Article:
by Anti-Racist Parent columnist Liza Talusan
I guess I never really thought of myself as an anti-racist parent, but rather an educator about race and culture. As the Director of Intercultural Affairs at a small Catholic college in Massachusetts, much of my focus has been on raising awareness about the complexity of race, culture, power and privilege with college students. Until I was asked to write for Anti-Racist Parent, I never truly internalized the idea that the work I do in my “9-5″ life has a powerful impact on my Mom-life.
I’m a 32- year old mother of two young girls. I am an American born Filipina whose parents came to the United States a year prior to my birth. I am the middle child of 5 — my two older sisters were born in the Philippines, and my two younger brothers were born in the Boston area. During college, I met my husband, a New York born Puerto Rican, and we were married shortly after graduating from college. When we told our friends and family we were thinking of getting married, the first comments were always, “Wow! Your kids are going to be Filricans. Puerto Pinos. Filiriconos.” It’s amazing how quickly people already identified our children as being a combination of our ethnicities….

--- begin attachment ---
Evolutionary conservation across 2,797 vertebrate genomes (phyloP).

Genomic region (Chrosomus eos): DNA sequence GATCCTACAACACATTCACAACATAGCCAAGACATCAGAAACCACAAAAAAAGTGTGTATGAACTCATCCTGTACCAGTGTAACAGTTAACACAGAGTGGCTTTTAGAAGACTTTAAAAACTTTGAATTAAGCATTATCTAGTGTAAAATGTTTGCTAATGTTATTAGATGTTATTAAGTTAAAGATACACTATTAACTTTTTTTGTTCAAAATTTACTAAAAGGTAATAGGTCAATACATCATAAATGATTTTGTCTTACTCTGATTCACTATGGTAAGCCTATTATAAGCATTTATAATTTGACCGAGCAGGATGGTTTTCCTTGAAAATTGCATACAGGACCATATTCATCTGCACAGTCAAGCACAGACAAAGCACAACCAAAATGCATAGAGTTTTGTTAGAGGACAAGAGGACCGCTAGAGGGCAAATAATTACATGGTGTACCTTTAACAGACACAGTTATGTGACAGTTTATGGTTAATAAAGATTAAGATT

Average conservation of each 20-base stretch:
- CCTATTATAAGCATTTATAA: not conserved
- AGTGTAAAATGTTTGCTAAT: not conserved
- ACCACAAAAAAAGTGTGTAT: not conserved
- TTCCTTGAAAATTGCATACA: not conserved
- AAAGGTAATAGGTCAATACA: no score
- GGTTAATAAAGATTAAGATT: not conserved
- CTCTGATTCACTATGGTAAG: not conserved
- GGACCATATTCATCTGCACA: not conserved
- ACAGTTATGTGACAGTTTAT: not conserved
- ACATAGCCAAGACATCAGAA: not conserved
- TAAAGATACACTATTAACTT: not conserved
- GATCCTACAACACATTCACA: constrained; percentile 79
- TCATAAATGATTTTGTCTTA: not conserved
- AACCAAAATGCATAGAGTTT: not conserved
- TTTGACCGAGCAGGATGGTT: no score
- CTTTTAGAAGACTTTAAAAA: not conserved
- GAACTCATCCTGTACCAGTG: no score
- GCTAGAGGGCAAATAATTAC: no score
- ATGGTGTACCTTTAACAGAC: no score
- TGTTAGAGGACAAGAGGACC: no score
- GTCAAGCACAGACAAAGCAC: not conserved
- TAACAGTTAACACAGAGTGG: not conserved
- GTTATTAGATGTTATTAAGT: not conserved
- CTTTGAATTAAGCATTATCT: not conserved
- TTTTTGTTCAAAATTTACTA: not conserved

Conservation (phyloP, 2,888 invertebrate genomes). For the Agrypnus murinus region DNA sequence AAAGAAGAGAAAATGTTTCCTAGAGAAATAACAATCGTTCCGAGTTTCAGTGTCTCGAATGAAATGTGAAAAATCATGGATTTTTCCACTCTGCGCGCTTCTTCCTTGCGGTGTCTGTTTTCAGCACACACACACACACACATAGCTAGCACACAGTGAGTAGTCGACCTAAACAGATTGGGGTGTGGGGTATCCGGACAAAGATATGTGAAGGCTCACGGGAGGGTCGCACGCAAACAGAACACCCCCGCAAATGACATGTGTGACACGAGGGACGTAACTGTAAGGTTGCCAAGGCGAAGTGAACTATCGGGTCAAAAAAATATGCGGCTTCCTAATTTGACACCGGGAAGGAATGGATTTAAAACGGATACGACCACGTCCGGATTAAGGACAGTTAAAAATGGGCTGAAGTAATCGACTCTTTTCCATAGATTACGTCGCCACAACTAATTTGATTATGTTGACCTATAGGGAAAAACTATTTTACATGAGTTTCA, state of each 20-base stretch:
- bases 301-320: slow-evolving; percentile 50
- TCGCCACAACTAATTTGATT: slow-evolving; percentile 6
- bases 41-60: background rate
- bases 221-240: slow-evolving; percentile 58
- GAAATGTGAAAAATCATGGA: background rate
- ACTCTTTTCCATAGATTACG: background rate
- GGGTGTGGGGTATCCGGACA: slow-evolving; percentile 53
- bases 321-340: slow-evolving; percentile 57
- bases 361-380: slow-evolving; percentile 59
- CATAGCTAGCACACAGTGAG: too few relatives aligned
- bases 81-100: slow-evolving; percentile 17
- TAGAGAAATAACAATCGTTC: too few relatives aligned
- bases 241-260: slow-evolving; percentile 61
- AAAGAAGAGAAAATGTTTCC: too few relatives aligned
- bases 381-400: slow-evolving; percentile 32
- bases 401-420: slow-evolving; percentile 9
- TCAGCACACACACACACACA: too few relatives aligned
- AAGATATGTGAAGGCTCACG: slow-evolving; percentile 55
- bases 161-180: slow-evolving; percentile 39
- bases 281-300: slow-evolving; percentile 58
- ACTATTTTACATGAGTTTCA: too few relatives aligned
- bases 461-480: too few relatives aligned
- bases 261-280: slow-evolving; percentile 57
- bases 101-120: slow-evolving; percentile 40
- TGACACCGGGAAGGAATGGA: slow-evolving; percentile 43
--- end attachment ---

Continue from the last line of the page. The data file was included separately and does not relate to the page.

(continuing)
I was recently interviewed by the college newspaper for an article on Interracial Dating and Marriages, and was asked the question, “Have you ever been discriminated against because you are an interracial couple?” My first thought was, “I know the answer should be yes, but I can’t come up with anything concrete.” After talking it over with Jorge, we both agreed that we hadn’t really experienced anything overtly racist or offensive. If anything, though, just the opposite occurs. People quickly comment on the cafe’ colored skin/dark-curly hair/almond eyes of my children and how “the Asian/Latino combination is soooooo cute!” The emphasis on the “beautiful combination” probably disturbs us more than anything. It seems that no one can just stop with the typical, “Your children are cute” comment but need to extra-emphasize the fact that they are biracial.
I have to admit that I think Jorge and I get less attention as an interracial couple because we are both people of color. In the United States, there is a strong political history with a White/Brown (Caucasian/African American, Caucasian/Asian, Caucasian/Latino, etc) combinations of partners than with a Brown/Brown (combinations of people of color) pairings. For Jorge and me, aspects of both the Filipino and Puerto Rican cultures have traces of similar language, religious practices, and food, which made for an easier social transition. Yet, there were certainly comments within our own families like, “Are you sure there aren’t any Puerto Rican women you want to date, Jorge?” or “How about a nice Filipino man, Liza?” but all-in-all the cultural transitions have been fairly easy to navigate for us.